Americans love gadgets and hate housework. Not surprisingly, Roomba, a robotic vacuum cleaner, has become a hit among consumers.
Now, a new home robot promises to offer some competition to iRobot's Roomba.
Meet Neato, a vacuum cleaner that at the push of a button sucks up dirt and dust from floors and carpets quickly and efficiently. Neato has a "Room Positioning System" that lets the robot use laser vision to map your entire floor space and avoid most obstacles that systems like Roomba can only detect by impact.
Though millions of vacuum cleaners are sold in the United States every year, a very small percentage of them are robotic vacuums. IRobot has been the only company to offer a robotic cleaner that can pick up dirt without requiring someone to push it around.
IRobot introduced the first Roomba automated vacuum cleaner in 2002. Since then, the company has sold more than 3 million Roombas and the gadget has become a big hit among technophiles looking for a quick fix to daily chores. In 2005, iRobot launched a robotic floor mop called Scooba.
Despite a passionate community of users, Roomba has faced a few criticisms. The gadget uses a randomized algorithm to clean a room, which has led to complaints that it doesn't always cover an area completely. Roomba has also suffered from a small bin that limits how much it can clean on a single battery charge. That also limits its ability to clean multiple rooms.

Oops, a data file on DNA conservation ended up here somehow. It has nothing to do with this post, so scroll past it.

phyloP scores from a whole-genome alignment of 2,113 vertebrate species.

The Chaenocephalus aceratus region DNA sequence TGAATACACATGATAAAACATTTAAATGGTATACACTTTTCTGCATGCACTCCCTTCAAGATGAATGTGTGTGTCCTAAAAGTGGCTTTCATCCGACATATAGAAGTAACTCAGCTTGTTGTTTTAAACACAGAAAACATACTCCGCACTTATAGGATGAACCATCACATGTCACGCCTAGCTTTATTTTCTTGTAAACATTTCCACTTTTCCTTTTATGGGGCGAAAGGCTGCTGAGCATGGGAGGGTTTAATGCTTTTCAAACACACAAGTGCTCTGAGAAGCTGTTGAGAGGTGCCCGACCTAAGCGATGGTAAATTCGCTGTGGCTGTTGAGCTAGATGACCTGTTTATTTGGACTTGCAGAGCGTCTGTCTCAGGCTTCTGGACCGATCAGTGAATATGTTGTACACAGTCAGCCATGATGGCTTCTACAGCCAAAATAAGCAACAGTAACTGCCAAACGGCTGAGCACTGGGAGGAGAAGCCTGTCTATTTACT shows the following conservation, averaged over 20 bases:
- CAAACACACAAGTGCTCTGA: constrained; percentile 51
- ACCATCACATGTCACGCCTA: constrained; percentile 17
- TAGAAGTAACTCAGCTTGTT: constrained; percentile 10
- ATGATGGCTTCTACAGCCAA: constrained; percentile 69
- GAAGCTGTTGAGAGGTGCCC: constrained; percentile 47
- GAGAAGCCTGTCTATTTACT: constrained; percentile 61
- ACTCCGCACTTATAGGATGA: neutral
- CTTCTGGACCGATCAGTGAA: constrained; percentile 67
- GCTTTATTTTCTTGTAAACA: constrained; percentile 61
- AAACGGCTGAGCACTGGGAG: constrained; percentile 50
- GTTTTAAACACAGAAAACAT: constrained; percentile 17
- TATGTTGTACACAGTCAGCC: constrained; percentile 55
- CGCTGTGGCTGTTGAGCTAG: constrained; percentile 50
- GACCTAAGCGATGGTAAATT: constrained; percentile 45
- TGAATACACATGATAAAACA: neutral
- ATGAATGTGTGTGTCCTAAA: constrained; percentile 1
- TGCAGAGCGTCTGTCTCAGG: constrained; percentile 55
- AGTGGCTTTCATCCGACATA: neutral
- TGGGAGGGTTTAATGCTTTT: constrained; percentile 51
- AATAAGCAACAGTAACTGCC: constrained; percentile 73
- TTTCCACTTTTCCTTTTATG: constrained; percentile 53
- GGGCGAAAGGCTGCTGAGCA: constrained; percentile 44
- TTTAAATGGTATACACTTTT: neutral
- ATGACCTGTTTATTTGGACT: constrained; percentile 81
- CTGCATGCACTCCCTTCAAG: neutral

Neato can solve some of those problems, says the company, because it is smarter. The device has a mapping technology that allows it to get a 360-degree view of a room. When first powered up, Neato maps the details of the room such as the walls, furniture and doorways within a 4-meter range.
So instead of the zigzag pattern that the Roomba uses, the Neato cleans in a precise back-and-forth movement.
But like the Roomba, the Neato can work with both hardwood floors and carpets. Users can also schedule Neato to clean. The robot will automatically return to its docking station once it completes a cleaning cycle or if it needs to recharge its batteries.
The D-shaped Neato also has a low profile — it is about 4 inches high — so it can slide under beds, couches and other crevices easily.
But unlike the Roomba, the Neato comes in only one flavor and a single price tag. The Neato costs $400, while the cheapest version of the Roomba is $130. The Neato will start shipping in February.